Low carb diet improves lives of people with type 2 diabetes


People living with type 2 diabetes can improve the long-term management of their condition by following a low carb diet, new research has revealed.

A team of researchers examined the health outcomes of 186 adults with long-term type 2 diabetes, all of whom followed a low-carb diet.

They found that 97% of the participants had better blood glucose control after reducing their carbohydrate intake.

Two of the participants even put their condition into remission after living with type 2 diabetes for 15 years.

The study showed that 39% of all type 2 diabetes patients chose a low carb approach and just over 1 in 2 (51%) of patients achieved remission.

Remission was more likely to be acheived inb the group diagnosed less than  a year ago. 77% of patients in the group diagnosed less than a year ago acheived type 2 diabetes remission.

This was in contrast to the 20% of patients who acheived type 2 diabetes remission in the group diagnosed over 15 years ago.

The average duration of the approach was 33 months demonstrating the long-term feasibility of a low carb way of eating.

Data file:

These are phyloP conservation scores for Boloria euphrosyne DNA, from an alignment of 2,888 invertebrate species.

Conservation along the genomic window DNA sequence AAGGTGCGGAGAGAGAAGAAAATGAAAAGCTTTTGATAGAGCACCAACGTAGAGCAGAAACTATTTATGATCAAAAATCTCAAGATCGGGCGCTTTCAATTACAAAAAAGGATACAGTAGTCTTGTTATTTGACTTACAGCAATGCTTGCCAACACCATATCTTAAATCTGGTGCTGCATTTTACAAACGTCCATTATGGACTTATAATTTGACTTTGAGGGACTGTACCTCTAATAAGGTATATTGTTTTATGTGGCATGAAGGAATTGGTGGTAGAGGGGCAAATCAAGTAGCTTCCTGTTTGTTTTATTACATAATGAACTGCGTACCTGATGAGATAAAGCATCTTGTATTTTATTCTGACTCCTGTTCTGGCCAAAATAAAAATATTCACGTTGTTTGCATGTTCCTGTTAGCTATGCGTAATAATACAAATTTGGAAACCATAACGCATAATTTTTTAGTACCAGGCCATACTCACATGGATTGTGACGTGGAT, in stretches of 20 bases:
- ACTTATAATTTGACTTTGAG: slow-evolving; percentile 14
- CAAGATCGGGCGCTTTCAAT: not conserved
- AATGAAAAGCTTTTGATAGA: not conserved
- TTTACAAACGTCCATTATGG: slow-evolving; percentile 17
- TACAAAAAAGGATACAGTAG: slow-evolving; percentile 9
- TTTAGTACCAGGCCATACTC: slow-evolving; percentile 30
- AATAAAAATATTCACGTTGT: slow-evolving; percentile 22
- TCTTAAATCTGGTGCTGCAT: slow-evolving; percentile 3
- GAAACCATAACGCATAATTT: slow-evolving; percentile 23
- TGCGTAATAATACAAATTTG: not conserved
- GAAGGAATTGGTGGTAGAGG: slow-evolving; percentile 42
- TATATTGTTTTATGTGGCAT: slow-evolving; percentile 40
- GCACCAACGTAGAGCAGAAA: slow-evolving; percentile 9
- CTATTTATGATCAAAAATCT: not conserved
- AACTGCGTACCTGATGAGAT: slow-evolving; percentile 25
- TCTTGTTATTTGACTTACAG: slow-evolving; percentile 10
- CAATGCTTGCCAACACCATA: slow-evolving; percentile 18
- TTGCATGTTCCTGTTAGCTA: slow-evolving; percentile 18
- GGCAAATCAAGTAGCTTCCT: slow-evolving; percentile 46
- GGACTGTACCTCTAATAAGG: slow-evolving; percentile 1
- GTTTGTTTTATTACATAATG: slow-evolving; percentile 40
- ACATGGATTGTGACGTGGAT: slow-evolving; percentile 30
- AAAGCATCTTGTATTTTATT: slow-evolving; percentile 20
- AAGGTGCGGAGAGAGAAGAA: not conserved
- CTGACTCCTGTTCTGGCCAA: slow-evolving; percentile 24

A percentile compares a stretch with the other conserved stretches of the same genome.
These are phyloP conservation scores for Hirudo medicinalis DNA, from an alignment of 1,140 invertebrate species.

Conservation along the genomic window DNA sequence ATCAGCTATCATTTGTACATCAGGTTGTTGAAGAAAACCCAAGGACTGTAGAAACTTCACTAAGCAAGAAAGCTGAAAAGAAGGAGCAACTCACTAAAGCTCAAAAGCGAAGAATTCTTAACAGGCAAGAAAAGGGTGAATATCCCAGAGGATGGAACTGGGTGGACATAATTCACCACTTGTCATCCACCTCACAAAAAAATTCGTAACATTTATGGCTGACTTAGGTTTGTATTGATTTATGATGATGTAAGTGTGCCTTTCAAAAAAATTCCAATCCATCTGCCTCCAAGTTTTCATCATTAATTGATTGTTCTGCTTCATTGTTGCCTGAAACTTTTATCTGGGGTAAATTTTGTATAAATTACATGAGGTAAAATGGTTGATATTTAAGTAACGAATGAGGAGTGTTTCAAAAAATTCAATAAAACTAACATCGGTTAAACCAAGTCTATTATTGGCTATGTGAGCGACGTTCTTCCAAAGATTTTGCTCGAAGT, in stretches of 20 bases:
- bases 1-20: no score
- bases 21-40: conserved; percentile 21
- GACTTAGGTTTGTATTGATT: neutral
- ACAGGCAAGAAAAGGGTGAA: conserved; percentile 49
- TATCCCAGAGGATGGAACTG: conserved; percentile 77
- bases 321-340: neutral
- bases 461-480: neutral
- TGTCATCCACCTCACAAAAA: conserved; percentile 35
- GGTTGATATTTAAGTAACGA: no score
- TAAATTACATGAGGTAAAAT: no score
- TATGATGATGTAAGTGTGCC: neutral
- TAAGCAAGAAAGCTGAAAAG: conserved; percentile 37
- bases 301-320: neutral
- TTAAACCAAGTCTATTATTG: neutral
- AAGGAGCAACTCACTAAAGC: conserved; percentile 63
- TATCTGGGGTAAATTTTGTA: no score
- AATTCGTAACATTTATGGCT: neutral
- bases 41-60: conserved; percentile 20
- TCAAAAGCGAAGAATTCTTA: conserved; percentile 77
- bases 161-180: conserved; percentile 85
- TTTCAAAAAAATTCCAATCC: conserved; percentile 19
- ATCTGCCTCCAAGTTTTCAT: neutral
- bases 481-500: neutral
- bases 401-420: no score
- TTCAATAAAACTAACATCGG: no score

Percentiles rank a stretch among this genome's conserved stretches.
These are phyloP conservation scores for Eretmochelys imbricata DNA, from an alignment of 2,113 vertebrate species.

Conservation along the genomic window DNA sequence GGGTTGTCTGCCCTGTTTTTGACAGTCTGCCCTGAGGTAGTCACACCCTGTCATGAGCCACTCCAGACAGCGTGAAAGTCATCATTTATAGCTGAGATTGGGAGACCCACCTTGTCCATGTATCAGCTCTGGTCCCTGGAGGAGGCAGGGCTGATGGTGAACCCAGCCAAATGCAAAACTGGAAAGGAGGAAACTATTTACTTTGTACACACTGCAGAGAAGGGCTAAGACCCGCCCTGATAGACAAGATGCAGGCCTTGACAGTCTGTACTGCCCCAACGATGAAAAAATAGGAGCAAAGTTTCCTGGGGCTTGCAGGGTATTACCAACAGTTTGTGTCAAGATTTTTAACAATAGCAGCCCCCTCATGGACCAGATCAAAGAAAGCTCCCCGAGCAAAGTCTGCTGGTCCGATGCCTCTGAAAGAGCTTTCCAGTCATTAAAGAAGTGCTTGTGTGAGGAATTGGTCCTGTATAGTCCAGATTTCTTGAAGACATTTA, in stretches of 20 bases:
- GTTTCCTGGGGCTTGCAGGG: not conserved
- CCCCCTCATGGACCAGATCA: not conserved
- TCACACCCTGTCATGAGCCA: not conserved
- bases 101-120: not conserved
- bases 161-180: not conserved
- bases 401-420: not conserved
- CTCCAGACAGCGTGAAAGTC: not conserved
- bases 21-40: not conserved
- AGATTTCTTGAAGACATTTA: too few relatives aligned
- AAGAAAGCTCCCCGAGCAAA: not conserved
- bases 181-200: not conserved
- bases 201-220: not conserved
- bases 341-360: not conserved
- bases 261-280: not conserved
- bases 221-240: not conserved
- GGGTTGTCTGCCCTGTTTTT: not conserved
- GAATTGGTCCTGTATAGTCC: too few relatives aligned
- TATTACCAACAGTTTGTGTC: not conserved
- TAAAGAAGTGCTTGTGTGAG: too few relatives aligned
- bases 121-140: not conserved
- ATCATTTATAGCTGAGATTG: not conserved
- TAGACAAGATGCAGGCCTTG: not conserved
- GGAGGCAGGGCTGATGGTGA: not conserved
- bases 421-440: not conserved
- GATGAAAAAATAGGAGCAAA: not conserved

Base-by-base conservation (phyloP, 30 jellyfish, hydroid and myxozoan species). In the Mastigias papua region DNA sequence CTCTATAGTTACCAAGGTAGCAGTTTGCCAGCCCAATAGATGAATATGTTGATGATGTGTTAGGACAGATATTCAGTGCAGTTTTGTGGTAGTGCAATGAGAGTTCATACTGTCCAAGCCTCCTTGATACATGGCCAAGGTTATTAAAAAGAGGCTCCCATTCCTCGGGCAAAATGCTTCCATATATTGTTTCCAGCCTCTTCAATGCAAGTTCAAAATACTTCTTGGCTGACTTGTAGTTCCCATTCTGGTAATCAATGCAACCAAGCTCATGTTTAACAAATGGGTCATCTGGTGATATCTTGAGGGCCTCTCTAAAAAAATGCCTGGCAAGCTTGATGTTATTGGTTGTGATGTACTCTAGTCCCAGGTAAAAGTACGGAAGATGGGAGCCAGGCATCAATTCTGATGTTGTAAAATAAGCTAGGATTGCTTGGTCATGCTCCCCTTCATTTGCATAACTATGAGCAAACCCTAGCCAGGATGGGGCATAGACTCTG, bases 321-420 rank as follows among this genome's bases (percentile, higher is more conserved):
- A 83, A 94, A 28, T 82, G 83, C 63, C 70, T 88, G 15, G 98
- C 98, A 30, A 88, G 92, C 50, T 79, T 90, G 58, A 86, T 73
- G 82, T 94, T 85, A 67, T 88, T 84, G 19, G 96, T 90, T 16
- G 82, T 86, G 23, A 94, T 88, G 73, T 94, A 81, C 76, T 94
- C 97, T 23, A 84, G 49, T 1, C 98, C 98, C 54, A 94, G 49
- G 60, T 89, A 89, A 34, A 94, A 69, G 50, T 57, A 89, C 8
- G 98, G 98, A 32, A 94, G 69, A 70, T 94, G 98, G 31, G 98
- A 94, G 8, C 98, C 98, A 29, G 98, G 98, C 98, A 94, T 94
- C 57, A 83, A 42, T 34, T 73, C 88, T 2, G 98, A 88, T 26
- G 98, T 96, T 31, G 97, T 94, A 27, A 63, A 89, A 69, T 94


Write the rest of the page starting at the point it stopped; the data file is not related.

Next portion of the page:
Ann Geoghegan, 70, had type 2 diabetes for 10 years and struggled to manage her blood glucose levels while she lived with the condition.

She said: “My vision was also becoming blurry, which was worrying, but I didn’t think things would ever change.”

However, after following a low-carb diet for 12 weeks, Ann lost 1st 4lb in weight and her blood sugar levels dropped by a third.

Dr David Unwin is Ann’s GP and has been championing the low-carb diet for years, claiming it to be the best way to treat type 2 diabetes.

He said: “Losing weight by adopting a low-carb regimen can not only improve your diabetes control but also your life expectancy.”

By following a low-carb diet, Ann has increased her lifespan by an extra five years, according to Dr Unwin.

Dr Unwin noted: “This study shows there is great hope for nearly everyone with type 2 diabetes, whether they have been more recently diagnosed or, like Ann, have long-term diabetes.

“Patients I treat with a low-carb diet are amazed not to feel hungry. But if you eat 500 calories of ice cream, you’ll still feel hungry afterwards. However, if you eat the…



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